New Topic Report: Public Sector Information in Cultural Heritage Institutions
This week a new Topic Report has been published on the ePSI Platform about public sector information in cultural heritage institutions. The report discusses the current state of the digital cultural heritage landscape in Europe and looks at what the recently accepted amendments to the PSI Directive mean for the sector.
###What is Public Sector Information?
Public Sector Information (PSI) is the single largest source of information in Europe. It is produced and collected by public bodies and includes legal data, economic/financial data, digital maps, geographic information, meteorological data, digitised books, statistics, and data from research projects.
Most of this Open Data can be re-used or integrated into new products and services that we use on a daily basis, such as car navigation systems, weather forecasts, and financial and insurance services.
###What does this mean for the cultural sector?
The original Directive dates from 2003 and it excluded the information that is produced by libraries, archives and museums. The amended Directive that was accepted one year ago changes this. These cultural heritage institutions will now also be asked to make their information available to the public. This includes both the metadata, the descriptive information, as well as the digitised content. The Directive does however allow institutions to make the data available under certain conditions such as charging marginal costs.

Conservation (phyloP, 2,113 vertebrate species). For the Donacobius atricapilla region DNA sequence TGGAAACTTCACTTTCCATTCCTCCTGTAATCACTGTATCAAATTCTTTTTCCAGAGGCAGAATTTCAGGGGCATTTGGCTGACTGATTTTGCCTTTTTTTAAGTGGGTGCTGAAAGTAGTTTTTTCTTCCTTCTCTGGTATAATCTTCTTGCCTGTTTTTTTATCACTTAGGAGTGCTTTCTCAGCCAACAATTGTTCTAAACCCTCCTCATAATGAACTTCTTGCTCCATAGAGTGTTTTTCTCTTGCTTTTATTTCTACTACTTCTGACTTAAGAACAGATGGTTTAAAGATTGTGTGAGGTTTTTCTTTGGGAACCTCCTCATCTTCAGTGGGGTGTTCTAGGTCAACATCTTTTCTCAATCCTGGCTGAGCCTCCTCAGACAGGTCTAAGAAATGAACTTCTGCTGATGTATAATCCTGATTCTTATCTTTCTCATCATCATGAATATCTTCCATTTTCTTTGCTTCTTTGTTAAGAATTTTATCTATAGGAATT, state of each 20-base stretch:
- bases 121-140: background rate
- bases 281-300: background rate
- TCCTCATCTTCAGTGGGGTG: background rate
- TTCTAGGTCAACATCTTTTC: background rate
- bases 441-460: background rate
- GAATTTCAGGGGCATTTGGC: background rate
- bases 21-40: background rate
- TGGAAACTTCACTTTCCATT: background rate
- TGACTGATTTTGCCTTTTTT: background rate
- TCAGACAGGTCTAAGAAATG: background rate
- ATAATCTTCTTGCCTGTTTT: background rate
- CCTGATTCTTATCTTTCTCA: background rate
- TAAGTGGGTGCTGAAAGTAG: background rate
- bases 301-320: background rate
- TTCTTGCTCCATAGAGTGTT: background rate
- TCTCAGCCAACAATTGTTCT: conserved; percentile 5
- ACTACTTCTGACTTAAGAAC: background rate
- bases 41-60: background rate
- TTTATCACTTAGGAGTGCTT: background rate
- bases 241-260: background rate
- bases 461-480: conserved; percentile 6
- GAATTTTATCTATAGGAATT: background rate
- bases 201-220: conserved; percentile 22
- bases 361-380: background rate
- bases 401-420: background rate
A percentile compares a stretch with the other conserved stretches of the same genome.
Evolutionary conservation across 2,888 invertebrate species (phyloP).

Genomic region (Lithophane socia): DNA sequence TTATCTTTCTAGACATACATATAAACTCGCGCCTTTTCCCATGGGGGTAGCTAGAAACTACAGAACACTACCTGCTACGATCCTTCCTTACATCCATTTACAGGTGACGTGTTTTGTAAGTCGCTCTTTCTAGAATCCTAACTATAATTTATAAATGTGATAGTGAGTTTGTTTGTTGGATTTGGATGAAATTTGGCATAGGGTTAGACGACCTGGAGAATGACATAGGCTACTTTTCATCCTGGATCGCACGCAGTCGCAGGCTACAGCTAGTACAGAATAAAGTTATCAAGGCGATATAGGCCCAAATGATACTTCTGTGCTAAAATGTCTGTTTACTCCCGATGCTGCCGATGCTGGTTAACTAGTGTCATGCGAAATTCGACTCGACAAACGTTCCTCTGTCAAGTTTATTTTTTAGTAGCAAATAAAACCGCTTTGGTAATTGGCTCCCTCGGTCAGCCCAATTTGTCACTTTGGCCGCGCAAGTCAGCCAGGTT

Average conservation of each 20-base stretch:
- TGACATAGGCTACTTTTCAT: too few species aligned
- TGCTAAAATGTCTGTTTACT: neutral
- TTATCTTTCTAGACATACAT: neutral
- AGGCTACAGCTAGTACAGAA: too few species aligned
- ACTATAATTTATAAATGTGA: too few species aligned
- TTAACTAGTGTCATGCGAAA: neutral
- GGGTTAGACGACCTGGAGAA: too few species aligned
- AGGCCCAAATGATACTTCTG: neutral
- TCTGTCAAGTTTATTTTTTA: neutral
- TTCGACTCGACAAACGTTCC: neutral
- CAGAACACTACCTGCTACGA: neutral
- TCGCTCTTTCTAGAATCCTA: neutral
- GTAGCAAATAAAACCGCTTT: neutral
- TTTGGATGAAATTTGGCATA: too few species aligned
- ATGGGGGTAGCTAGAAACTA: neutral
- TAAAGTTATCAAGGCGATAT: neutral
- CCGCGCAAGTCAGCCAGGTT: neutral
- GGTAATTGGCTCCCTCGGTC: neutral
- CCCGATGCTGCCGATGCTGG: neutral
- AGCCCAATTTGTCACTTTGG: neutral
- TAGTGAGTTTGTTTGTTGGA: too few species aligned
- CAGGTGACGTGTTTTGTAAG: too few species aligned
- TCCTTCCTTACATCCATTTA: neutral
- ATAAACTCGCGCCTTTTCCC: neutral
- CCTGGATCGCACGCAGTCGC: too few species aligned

###Implementation of the Directive by the Member States
At the moment the new amended Directive is not fully in place yet. Member States have until July 2015 to implement the new Directive into their national law. How effective the new Directive will be is dependant on how the different Member States decide to implement the Directive. The report researches the current state of implementation of each Member State and the results can be found in this map.
It becomes quite clear that the implementation of the amended Directive is not on track at the moment. One year after the acceptance of the new text, only a few countries are currently working on implementing it. This is a concern especially when realising that some Member States took as long as 7 years to implement the Directive from 2003.
The full report also addresses other topics like maintaining a healthy Public Domain (also addressed next week during a workshop at the OKFestival), the potential of cultural heritage data for other sectors such as education and creative industries, and the more general issues memory institutions run into when digitising their collections. The full report can be found here.